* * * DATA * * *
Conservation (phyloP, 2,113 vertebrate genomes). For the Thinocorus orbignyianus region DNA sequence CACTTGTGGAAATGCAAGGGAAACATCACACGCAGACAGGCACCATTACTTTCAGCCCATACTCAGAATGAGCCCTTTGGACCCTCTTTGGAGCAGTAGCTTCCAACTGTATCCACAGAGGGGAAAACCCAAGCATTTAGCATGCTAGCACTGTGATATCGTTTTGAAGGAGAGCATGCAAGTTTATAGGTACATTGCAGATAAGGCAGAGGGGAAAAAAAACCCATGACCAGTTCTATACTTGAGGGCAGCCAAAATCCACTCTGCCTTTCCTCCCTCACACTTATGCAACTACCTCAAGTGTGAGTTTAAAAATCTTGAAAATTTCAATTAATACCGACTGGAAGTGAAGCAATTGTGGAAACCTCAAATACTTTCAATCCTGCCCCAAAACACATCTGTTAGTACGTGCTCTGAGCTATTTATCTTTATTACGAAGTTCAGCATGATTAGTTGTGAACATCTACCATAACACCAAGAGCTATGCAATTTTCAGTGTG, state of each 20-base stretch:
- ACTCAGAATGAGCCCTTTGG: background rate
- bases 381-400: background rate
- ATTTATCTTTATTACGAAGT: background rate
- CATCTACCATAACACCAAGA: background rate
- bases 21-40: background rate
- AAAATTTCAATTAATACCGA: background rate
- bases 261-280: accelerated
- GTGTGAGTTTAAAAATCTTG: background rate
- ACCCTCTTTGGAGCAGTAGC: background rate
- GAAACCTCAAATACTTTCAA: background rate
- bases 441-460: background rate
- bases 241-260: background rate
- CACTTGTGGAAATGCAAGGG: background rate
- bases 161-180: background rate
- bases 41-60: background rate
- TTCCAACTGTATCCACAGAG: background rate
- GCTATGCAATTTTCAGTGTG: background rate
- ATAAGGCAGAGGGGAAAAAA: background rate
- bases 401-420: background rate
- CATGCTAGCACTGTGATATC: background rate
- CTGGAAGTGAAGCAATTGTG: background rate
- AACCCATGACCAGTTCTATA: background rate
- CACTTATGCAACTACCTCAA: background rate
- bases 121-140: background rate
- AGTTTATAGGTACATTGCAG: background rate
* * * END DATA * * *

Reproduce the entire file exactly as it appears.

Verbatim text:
Conservation (phyloP, 2,113 vertebrate genomes). For the Thinocorus orbignyianus region DNA sequence CACTTGTGGAAATGCAAGGGAAACATCACACGCAGACAGGCACCATTACTTTCAGCCCATACTCAGAATGAGCCCTTTGGACCCTCTTTGGAGCAGTAGCTTCCAACTGTATCCACAGAGGGGAAAACCCAAGCATTTAGCATGCTAGCACTGTGATATCGTTTTGAAGGAGAGCATGCAAGTTTATAGGTACATTGCAGATAAGGCAGAGGGGAAAAAAAACCCATGACCAGTTCTATACTTGAGGGCAGCCAAAATCCACTCTGCCTTTCCTCCCTCACACTTATGCAACTACCTCAAGTGTGAGTTTAAAAATCTTGAAAATTTCAATTAATACCGACTGGAAGTGAAGCAATTGTGGAAACCTCAAATACTTTCAATCCTGCCCCAAAACACATCTGTTAGTACGTGCTCTGAGCTATTTATCTTTATTACGAAGTTCAGCATGATTAGTTGTGAACATCTACCATAACACCAAGAGCTATGCAATTTTCAGTGTG, state of each 20-base stretch:
- ACTCAGAATGAGCCCTTTGG: background rate
- bases 381-400: background rate
- ATTTATCTTTATTACGAAGT: background rate
- CATCTACCATAACACCAAGA: background rate
- bases 21-40: background rate
- AAAATTTCAATTAATACCGA: background rate
- bases 261-280: accelerated
- GTGTGAGTTTAAAAATCTTG: background rate
- ACCCTCTTTGGAGCAGTAGC: background rate
- GAAACCTCAAATACTTTCAA: background rate
- bases 441-460: background rate
- bases 241-260: background rate
- CACTTGTGGAAATGCAAGGG: background rate
- bases 161-180: background rate
- bases 41-60: background rate
- TTCCAACTGTATCCACAGAG: background rate
- GCTATGCAATTTTCAGTGTG: background rate
- ATAAGGCAGAGGGGAAAAAA: background rate
- bases 401-420: background rate
- CATGCTAGCACTGTGATATC: background rate
- CTGGAAGTGAAGCAATTGTG: background rate
- AACCCATGACCAGTTCTATA: background rate
- CACTTATGCAACTACCTCAA: background rate
- bases 121-140: background rate
- AGTTTATAGGTACATTGCAG: background rate